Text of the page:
Alfred Brendel – Photo by Betty Freeman

Performers as Co-Composers

I am not a governess who treats the composer like a child and tells him what he should compose. I try to understand what he has written down. I look at the composer like a father, and I look at his music with loving but critical eyes.

– Alfred Brendel, 13 September 2005, Interview with NPR

As an undergraduate, I had a great deal of admiration for Mr. Brendel. In his writings and recordings he seemed to uphold the ideal that the performer is in service to the score and composer, and must do his or her best to faithfully transmit the music to the audience. The opposite of this approach is the selfish performer, who believes that he or she knows better than the composer how to best bring the music to life. Such performers upstage the composer and do so without any compunction.

Of course, it doesn’t take long to realize that it would take sort of some sort of spiritual possession for a performer to be a a perfect conduit of the composer’s intentions (and I don’t quite think that’s Brendel’s ideal). But what really brought me away from Brendel’s line of thinking was a discussion on creativity in grad school.

Alfred Brendel - Photo by Betty Freeman

Alfred Brendel - Photo by Betty Freeman

For the majority of our time together in that particular class period, composers dominated this discussion on creativity, and I and my performance colleagues were content to listen and learn from what they had to say. After most of the discussion was completed, the professor chided the performers in the group for not saying more. She was quite adamant that as performers we were equally involved in the creative process, though I had not seen myself in that light.

I could be mistaken, and it could be that I sided with Brendel for so long, but I think this is a relatively common perception. Composers are often viewed as the creative force behind the music while performers are the executors (the “jocks” of the music world). But in many ways performers must be creative. Even detailed scores are inevitably ambiguous (I’ve never seen a decibel level on a score before, only vague descriptions of loud and soft). Composers may generate notes and ideas from the aether, but performers are tasked with bringing those ideas to life. This is not mere translation.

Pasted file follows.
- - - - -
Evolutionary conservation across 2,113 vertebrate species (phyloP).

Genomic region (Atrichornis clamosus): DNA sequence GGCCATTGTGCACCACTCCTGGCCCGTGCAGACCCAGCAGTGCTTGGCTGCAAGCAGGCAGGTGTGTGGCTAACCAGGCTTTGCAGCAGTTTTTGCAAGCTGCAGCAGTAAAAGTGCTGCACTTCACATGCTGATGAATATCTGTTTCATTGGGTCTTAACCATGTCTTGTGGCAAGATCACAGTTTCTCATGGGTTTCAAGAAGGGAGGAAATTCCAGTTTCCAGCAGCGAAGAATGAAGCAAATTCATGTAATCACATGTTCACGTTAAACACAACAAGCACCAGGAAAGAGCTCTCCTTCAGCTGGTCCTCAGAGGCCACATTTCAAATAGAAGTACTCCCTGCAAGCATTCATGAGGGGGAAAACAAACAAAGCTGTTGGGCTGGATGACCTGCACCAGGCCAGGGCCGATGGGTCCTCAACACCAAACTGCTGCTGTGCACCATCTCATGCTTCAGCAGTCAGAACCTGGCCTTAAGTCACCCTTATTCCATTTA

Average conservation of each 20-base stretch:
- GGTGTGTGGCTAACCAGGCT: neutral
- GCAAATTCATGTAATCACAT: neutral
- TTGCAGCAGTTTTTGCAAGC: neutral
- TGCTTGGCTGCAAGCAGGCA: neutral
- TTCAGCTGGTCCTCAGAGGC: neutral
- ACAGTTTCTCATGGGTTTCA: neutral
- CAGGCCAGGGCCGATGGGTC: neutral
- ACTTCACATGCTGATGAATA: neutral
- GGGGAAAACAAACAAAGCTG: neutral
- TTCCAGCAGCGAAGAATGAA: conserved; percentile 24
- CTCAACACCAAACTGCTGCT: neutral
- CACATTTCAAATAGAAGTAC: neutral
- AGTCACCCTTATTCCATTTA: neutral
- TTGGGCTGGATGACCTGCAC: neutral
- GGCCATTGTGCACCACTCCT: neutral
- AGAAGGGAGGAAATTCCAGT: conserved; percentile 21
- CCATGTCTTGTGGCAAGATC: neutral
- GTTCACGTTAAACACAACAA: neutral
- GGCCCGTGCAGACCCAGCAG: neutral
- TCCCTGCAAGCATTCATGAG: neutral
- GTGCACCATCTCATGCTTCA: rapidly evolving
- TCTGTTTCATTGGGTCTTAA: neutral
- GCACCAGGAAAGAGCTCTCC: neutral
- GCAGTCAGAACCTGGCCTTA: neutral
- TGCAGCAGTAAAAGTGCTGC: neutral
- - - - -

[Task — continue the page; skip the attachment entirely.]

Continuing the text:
How then should the composer-performer dynamic be viewed? I cannot see myself as a mere child in this relationship, as Brendel seems to imply, nor could I see this relationship as one where the performer is dominant. So I would like to propose a middle ground between these extremes in which the performer is an equal partner with the composer in the creation of the music—where the performer is a “co-composer.”



Now, I am not suggesting that performers freely add or subtract notes or simply improvise on a given score; that’s the performer dominance, which is not useful. No, instead I use the term as a way to challenge the way the composers view performers and how they notate scores. I think that most performers are candid enough to realize that despite their best attempts to be faithful to a piece of music, the performance is inevitably theirs, the interpretive decisions theirs, and their personality present. Composers, on the other hand, might have a much more difficult time with the concept, and I can’t blame them.